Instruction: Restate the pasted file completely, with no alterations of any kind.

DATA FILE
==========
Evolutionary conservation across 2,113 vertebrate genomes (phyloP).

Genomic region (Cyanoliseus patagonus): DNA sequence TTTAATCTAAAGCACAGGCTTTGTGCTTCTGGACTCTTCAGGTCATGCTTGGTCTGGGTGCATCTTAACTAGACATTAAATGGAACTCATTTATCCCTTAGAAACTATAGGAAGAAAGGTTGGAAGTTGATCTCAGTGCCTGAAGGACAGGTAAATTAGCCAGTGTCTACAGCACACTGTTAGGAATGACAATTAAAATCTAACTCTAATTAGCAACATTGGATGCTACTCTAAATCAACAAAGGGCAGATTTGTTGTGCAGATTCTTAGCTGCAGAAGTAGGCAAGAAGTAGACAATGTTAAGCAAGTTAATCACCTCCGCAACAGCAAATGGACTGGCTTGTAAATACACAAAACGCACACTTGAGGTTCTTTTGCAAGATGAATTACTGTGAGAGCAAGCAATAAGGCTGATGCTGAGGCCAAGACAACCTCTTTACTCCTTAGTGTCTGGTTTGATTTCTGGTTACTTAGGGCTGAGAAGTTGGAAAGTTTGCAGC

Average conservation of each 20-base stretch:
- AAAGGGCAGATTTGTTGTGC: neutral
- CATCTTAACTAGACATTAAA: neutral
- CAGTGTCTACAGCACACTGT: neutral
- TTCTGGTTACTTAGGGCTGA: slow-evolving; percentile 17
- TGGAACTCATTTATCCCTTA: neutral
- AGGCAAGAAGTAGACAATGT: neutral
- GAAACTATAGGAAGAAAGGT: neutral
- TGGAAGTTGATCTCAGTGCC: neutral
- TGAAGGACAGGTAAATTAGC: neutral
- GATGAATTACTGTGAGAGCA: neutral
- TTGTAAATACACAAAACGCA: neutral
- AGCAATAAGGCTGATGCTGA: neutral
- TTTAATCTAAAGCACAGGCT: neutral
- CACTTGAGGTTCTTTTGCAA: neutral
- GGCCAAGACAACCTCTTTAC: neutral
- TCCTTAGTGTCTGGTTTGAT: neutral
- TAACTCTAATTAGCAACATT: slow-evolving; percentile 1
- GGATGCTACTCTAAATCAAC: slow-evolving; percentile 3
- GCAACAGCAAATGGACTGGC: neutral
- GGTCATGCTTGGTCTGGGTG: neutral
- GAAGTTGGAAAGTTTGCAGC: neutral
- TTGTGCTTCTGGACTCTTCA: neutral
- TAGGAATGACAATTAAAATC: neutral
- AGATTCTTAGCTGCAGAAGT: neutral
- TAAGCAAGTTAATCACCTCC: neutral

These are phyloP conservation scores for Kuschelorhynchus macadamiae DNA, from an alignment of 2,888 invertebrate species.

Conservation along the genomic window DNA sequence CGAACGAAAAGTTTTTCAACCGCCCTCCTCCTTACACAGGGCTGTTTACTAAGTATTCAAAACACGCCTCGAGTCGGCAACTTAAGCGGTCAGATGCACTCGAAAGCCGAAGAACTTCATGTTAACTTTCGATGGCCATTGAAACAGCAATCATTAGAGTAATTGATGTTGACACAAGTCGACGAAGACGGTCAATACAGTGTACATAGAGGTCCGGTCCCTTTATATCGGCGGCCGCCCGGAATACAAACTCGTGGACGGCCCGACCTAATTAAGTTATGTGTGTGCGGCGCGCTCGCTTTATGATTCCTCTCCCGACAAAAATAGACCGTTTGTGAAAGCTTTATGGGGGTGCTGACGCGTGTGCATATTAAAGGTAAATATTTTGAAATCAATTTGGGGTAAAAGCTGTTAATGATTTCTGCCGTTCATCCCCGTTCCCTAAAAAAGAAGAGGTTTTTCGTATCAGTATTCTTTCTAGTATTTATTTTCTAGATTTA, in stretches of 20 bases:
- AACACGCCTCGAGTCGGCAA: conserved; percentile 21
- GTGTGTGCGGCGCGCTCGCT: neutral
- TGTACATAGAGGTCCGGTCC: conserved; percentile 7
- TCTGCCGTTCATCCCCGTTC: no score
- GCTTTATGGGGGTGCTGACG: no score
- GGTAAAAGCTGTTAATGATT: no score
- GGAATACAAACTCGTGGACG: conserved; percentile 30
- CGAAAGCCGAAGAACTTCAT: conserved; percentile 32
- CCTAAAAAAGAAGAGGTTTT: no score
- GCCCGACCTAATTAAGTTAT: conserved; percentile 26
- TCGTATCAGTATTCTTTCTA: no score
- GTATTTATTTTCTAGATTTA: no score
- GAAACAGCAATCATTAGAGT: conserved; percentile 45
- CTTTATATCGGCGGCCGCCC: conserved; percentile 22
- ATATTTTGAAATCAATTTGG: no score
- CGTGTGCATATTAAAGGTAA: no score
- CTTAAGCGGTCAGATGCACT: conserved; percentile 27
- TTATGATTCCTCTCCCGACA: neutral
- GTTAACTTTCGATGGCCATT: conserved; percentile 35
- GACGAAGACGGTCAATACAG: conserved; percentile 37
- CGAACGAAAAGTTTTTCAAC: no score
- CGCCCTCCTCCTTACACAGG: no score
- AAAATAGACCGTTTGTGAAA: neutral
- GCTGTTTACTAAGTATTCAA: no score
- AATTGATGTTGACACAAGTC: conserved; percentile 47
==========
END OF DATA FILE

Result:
Evolutionary conservation across 2,113 vertebrate genomes (phyloP).

Genomic region (Cyanoliseus patagonus): DNA sequence TTTAATCTAAAGCACAGGCTTTGTGCTTCTGGACTCTTCAGGTCATGCTTGGTCTGGGTGCATCTTAACTAGACATTAAATGGAACTCATTTATCCCTTAGAAACTATAGGAAGAAAGGTTGGAAGTTGATCTCAGTGCCTGAAGGACAGGTAAATTAGCCAGTGTCTACAGCACACTGTTAGGAATGACAATTAAAATCTAACTCTAATTAGCAACATTGGATGCTACTCTAAATCAACAAAGGGCAGATTTGTTGTGCAGATTCTTAGCTGCAGAAGTAGGCAAGAAGTAGACAATGTTAAGCAAGTTAATCACCTCCGCAACAGCAAATGGACTGGCTTGTAAATACACAAAACGCACACTTGAGGTTCTTTTGCAAGATGAATTACTGTGAGAGCAAGCAATAAGGCTGATGCTGAGGCCAAGACAACCTCTTTACTCCTTAGTGTCTGGTTTGATTTCTGGTTACTTAGGGCTGAGAAGTTGGAAAGTTTGCAGC

Average conservation of each 20-base stretch:
- AAAGGGCAGATTTGTTGTGC: neutral
- CATCTTAACTAGACATTAAA: neutral
- CAGTGTCTACAGCACACTGT: neutral
- TTCTGGTTACTTAGGGCTGA: slow-evolving; percentile 17
- TGGAACTCATTTATCCCTTA: neutral
- AGGCAAGAAGTAGACAATGT: neutral
- GAAACTATAGGAAGAAAGGT: neutral
- TGGAAGTTGATCTCAGTGCC: neutral
- TGAAGGACAGGTAAATTAGC: neutral
- GATGAATTACTGTGAGAGCA: neutral
- TTGTAAATACACAAAACGCA: neutral
- AGCAATAAGGCTGATGCTGA: neutral
- TTTAATCTAAAGCACAGGCT: neutral
- CACTTGAGGTTCTTTTGCAA: neutral
- GGCCAAGACAACCTCTTTAC: neutral
- TCCTTAGTGTCTGGTTTGAT: neutral
- TAACTCTAATTAGCAACATT: slow-evolving; percentile 1
- GGATGCTACTCTAAATCAAC: slow-evolving; percentile 3
- GCAACAGCAAATGGACTGGC: neutral
- GGTCATGCTTGGTCTGGGTG: neutral
- GAAGTTGGAAAGTTTGCAGC: neutral
- TTGTGCTTCTGGACTCTTCA: neutral
- TAGGAATGACAATTAAAATC: neutral
- AGATTCTTAGCTGCAGAAGT: neutral
- TAAGCAAGTTAATCACCTCC: neutral

These are phyloP conservation scores for Kuschelorhynchus macadamiae DNA, from an alignment of 2,888 invertebrate species.

Conservation along the genomic window DNA sequence CGAACGAAAAGTTTTTCAACCGCCCTCCTCCTTACACAGGGCTGTTTACTAAGTATTCAAAACACGCCTCGAGTCGGCAACTTAAGCGGTCAGATGCACTCGAAAGCCGAAGAACTTCATGTTAACTTTCGATGGCCATTGAAACAGCAATCATTAGAGTAATTGATGTTGACACAAGTCGACGAAGACGGTCAATACAGTGTACATAGAGGTCCGGTCCCTTTATATCGGCGGCCGCCCGGAATACAAACTCGTGGACGGCCCGACCTAATTAAGTTATGTGTGTGCGGCGCGCTCGCTTTATGATTCCTCTCCCGACAAAAATAGACCGTTTGTGAAAGCTTTATGGGGGTGCTGACGCGTGTGCATATTAAAGGTAAATATTTTGAAATCAATTTGGGGTAAAAGCTGTTAATGATTTCTGCCGTTCATCCCCGTTCCCTAAAAAAGAAGAGGTTTTTCGTATCAGTATTCTTTCTAGTATTTATTTTCTAGATTTA, in stretches of 20 bases:
- AACACGCCTCGAGTCGGCAA: conserved; percentile 21
- GTGTGTGCGGCGCGCTCGCT: neutral
- TGTACATAGAGGTCCGGTCC: conserved; percentile 7
- TCTGCCGTTCATCCCCGTTC: no score
- GCTTTATGGGGGTGCTGACG: no score
- GGTAAAAGCTGTTAATGATT: no score
- GGAATACAAACTCGTGGACG: conserved; percentile 30
- CGAAAGCCGAAGAACTTCAT: conserved; percentile 32
- CCTAAAAAAGAAGAGGTTTT: no score
- GCCCGACCTAATTAAGTTAT: conserved; percentile 26
- TCGTATCAGTATTCTTTCTA: no score
- GTATTTATTTTCTAGATTTA: no score
- GAAACAGCAATCATTAGAGT: conserved; percentile 45
- CTTTATATCGGCGGCCGCCC: conserved; percentile 22
- ATATTTTGAAATCAATTTGG: no score
- CGTGTGCATATTAAAGGTAA: no score
- CTTAAGCGGTCAGATGCACT: conserved; percentile 27
- TTATGATTCCTCTCCCGACA: neutral
- GTTAACTTTCGATGGCCATT: conserved; percentile 35
- GACGAAGACGGTCAATACAG: conserved; percentile 37
- CGAACGAAAAGTTTTTCAAC: no score
- CGCCCTCCTCCTTACACAGG: no score
- AAAATAGACCGTTTGTGAAA: neutral
- GCTGTTTACTAAGTATTCAA: no score
- AATTGATGTTGACACAAGTC: conserved; percentile 47